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Brighton Pride 2017

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A notable increase in rainbow flags a-fluttering, spangly boob tubes a-glittering and euro techno a-pumpin’ can mean only one thing. The mighty Brighton Pride is upon us. And as relative newcomers to Brighton, we feel especially chuffed, thrilled and proud to call this open-minded city our home. Here’s to three whole days of fierce fun, hot sun, saucy wonders, camp pop, crazy cabaret, sailor hats, cycle cops, glitter in yer pockets and grins on yer chops.

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Are you (deep breath) an excellent communicator, a natural collaborator, focused, motivating and persuasive, cool under pressure with a great eye for detail, knowledgable in all aspects of digital and print production, financially astute, passionate about the power of design to create positive impact, intelligent, articulate and fun to work with and adept in iWork and Microsoft Office software suites? Yes? In that case: we need you.

We’re looking for a Project Manager
Full or Part-time (30 hours minimum per week)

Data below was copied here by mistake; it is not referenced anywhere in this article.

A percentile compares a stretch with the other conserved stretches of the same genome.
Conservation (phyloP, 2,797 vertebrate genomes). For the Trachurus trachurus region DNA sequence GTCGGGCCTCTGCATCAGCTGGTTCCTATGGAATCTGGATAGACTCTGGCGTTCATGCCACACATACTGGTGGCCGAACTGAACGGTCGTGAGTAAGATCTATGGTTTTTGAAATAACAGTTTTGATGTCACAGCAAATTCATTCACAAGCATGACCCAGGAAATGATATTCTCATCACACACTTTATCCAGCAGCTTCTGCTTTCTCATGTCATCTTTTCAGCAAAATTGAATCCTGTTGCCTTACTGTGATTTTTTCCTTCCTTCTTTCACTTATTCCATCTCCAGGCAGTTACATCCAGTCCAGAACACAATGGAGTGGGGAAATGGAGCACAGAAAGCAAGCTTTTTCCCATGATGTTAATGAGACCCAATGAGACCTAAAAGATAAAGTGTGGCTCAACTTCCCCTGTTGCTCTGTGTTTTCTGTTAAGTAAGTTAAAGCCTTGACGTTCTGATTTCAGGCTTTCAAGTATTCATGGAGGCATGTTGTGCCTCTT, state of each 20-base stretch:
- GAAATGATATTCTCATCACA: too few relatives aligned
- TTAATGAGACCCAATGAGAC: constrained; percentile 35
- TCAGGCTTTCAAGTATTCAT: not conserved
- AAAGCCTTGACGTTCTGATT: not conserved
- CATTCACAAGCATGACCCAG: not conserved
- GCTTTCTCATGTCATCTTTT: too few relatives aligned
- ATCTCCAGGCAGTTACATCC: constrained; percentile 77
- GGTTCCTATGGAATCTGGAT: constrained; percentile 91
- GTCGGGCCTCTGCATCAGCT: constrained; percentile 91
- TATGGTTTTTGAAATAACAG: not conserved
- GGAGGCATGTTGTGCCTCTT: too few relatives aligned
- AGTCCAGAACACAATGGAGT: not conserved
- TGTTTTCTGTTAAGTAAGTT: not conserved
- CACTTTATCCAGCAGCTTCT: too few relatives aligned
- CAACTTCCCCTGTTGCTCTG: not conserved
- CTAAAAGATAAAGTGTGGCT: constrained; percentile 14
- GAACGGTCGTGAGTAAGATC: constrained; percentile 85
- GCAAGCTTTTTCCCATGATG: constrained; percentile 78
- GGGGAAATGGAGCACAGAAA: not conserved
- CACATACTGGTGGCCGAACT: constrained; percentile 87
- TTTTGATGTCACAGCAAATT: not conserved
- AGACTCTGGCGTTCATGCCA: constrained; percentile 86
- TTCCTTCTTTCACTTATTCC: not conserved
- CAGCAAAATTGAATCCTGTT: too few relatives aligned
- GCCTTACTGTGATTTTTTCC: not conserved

We’re looking to recruit a mid-level Project Manager to join our award-winning, five-strong brand design team in Brighton. If you have the relevant skills and experience alongside being bright, meticulous and fun to work with then we’d love to hear from you. In addition to the above attributes, key responsibilities will include:

• Pro-active day to day management of live design projects
• Contribution to planning, resourcing and management of workflow
• Monitoring of resources against budgets
• Providing continuity of communication with clients and the design team
• Supporting Directors with the co-ordination of new business opportunities
• Planning, writing and proofreading of project proposals and schedules
• Writing of production specifications and management of costs against budgets
• Supporting Directors with financial administration and bookkeeping